His was spick and span, neat and tidy and anally perfectly organised. And then my side……clothes thrown everywhere, books piled high and balanced precariously on the bedside table, an abundance of moisturising creams and make up in the drawer that was regularly left open and shoes strewn carelessly over the floor.

You get the picture. 😉

I deliberately misplaced couldn’t find that particular photo anywhere to put it on this post so you’ll have to take my word for it!
I was young, messy, lazy, nonplussed and regularly made fun of Mr Patient for his pedantic and obsessive ways.

I clearly remember (not knowing about ASDs back then) that he often had what I can now see were actuallymeltdowns if things didn’t go exactly as he’d imagined they would or if plans changed without his prior knowledge. For example: Before meeting me, every 1st Saturday of each month was spent on the ‘inside’ of the house cleaning, and every other Saturday was when he would do the ‘outside’ (mow the lawns etc). So you can imagine his freak-out the first time that I invited friends over for lunch on ‘Outside Saturday’  week. Or made a picnic and suggested we drive to the beach on ‘Inside Saturday’….. He struggled to say the least!

But then as the years passed, I became more and more obsessive myself. I became the mother that had all of my children’s clothes hanging on the same coloured hanger as the shirt: White shirts on white hangers, blue shirts on blue, orange shirts on orange hangers and they were all grouped together in the colours that blended.

The blue shirts were next to the green which were next to the yellow which merged seamlessly into orange etc. No-one else was allowed to touch the clothes…….including Mr Patient and I would flip out if anyone so much as looked at the wardrobes.

And when I hung clothes on the clothes line – blue clothes HAD TO be hung with TWO blue pegs. I simply wouldn’t cope if you used a red and a blue peg. *Gasp*

I had also started to turn into a neat freak wanting everything perfectly in its place and working myself to the bone to make it happen. I would screech at the children if they had more than one toy out and I was unable to leave the house in the mornings until ALL of the beds were made and the dishes were done on the off-chance that SOMEONE would come and visit. (No-one ever did). I really started to be bothered by all of this and questioned myself as I knew that this wasn’t the real me.

So I took myself off to see a psychologist fearing that I was losing it big time!

I had a lot going on; My Dad had just passed away, Harley was only recently diagnosed, I had suffered a particularly nasty case of glandular fever (mono) that almost turned into CFS and my body was in shut-down due to the 4 major surgeries it had endured in just 2 years.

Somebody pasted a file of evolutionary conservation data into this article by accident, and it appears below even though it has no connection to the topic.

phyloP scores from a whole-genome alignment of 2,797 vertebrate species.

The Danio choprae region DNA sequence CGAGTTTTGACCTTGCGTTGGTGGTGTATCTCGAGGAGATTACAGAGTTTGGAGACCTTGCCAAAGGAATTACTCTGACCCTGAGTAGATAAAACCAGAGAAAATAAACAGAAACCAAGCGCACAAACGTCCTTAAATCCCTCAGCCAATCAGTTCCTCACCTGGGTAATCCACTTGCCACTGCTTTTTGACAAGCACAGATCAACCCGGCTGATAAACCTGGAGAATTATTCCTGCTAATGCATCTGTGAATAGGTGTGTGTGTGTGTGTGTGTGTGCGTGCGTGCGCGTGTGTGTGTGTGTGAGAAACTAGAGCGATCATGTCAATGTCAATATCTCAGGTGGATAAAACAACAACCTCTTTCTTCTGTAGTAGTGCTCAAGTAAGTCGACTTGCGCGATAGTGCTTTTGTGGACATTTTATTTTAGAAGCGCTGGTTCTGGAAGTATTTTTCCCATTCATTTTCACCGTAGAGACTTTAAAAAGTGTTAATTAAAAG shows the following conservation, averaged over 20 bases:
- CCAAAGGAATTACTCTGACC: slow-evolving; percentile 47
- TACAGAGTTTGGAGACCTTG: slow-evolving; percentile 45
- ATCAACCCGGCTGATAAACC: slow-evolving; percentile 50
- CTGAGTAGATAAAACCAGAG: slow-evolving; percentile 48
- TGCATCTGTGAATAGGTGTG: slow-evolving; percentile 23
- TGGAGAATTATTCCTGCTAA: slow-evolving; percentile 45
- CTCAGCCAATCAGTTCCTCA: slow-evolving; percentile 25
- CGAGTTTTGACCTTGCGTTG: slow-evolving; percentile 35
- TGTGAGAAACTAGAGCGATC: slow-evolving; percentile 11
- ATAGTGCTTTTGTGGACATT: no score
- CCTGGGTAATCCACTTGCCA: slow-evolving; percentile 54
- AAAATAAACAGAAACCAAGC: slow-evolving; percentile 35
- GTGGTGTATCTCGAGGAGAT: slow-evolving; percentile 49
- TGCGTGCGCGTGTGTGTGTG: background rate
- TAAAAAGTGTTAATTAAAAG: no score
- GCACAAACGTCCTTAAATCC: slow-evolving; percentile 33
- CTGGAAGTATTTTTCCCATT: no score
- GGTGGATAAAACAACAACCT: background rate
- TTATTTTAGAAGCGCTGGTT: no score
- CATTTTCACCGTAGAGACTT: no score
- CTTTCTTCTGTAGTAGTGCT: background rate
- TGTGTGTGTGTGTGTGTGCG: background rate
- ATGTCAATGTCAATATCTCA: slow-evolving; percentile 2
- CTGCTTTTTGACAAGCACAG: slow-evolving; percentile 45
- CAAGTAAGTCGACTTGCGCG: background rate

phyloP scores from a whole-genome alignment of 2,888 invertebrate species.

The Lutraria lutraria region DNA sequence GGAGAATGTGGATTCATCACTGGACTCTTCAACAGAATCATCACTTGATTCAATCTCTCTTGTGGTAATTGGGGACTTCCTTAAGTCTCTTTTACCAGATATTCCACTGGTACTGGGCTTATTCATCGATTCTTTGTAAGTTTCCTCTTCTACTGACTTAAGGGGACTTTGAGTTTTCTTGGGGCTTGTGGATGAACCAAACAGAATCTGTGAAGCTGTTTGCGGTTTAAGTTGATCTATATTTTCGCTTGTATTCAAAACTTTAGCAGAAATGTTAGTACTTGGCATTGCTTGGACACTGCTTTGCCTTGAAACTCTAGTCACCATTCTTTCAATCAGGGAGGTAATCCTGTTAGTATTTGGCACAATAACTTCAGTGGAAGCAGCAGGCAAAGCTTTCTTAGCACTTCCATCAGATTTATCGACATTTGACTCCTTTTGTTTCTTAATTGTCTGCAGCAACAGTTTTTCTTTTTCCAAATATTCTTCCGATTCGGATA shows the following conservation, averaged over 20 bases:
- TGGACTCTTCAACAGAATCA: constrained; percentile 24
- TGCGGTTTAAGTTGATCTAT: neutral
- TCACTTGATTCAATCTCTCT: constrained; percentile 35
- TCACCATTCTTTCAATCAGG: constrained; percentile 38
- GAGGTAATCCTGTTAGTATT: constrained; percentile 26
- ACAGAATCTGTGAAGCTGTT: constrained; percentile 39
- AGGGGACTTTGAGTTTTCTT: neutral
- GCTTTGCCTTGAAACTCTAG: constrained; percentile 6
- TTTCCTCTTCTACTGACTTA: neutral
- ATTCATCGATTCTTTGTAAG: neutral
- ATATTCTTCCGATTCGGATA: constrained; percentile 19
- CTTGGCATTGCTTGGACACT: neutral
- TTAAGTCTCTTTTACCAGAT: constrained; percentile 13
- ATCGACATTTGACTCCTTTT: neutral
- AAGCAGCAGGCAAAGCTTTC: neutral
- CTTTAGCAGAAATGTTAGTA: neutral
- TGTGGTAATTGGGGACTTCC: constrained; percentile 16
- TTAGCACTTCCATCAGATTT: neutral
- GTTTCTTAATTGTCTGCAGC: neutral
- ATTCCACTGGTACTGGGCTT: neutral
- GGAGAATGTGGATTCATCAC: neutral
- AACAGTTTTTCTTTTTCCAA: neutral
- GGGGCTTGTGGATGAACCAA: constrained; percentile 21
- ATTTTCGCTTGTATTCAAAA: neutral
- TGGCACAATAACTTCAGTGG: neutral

My immune system wasn’t coping and my stress levels were at an all time high. The psychologist helped me to see that everything else in my life was literally spiralling out of control and I so desperately wanted to gain back some control. And the washing was one thing that I actually COULD do something about.

She gently explained that what I was doing was a form of ‘normalizing’ my life. By controlling these mundane every day things so closely I was able to take back some ground that I thought I had lost through circumstances beyond my control. Nowadays – I still LIKE my clothes to be on the right hangers but if they aren’t, I don’t lose it, I’m able to just shrug my shoulders and move on!

I have realised that it’s not the end of the world if a blue shirt goes on a red hanger and my house RARELY looks like a show home anymore. (I have three children for goodness sake!)

And yes, there is actually a point to this – stay with me, I’ll reach it eventually…..

So, back to the environmental factor in autism.

I was never a particularly obsessive person, in fact the bedroom photo story proves that point perfectly, but when stress and circumstances were combined……I did develop some very obsessive tendencies that are often associated with spectrum disorders.

So it is interesting to me now to look back and realise that environmental factors DO in fact play a large part in autism.  And the term ‘environmental factors’ does not just apply to untested chemicals, pesticides, flame retardants, detergents etc.. but things like the circumstances of our life, or the environment in which we live and also our everyday surroundings .

I wonder that if I was married to someone who was as sloppy as me and also didn’t care for routine, if things would have been different? I may not have dived into these obsessive natures that I often witnessed in my husband as HIS coping strategies and I wouldn’t be comparing my non-coping signs to those of individuals on the autistic spectrum?

I guess I’ll never know.

But my mum tells me that as a child growing up, I didn’t struggle in social situations, I made friends very easily and  I was NEVER obsessive or needed routine or structure.  I thrived with change and I know for myself that I have never felt particularly  ‘different”’or had any trouble understanding body language or facial expressions.

Yet……now that I am the only NT in (what may as well be called) a house full of aspies – I have somehow been ‘moulded’  into an honorary aspie if you will. I think it’s just a case of sink or swim.

I have needed to adapt to my surroundings and I have had to choose to see things through a different lens.

I may have gradually gone from perhaps 20 pieces, to 30, then to 40 and now I may possibly be up in the 70s so I truly believe that the environmental factor HAS played quite a major part here.

It surely makes sense. I live it and breathe it. It’s all I am surrounded with. It’s something that I can never and would never WANT TO escape.

It’s all A-OK with me because 79 is a FABULOUS number after all.

Have a great weekend all.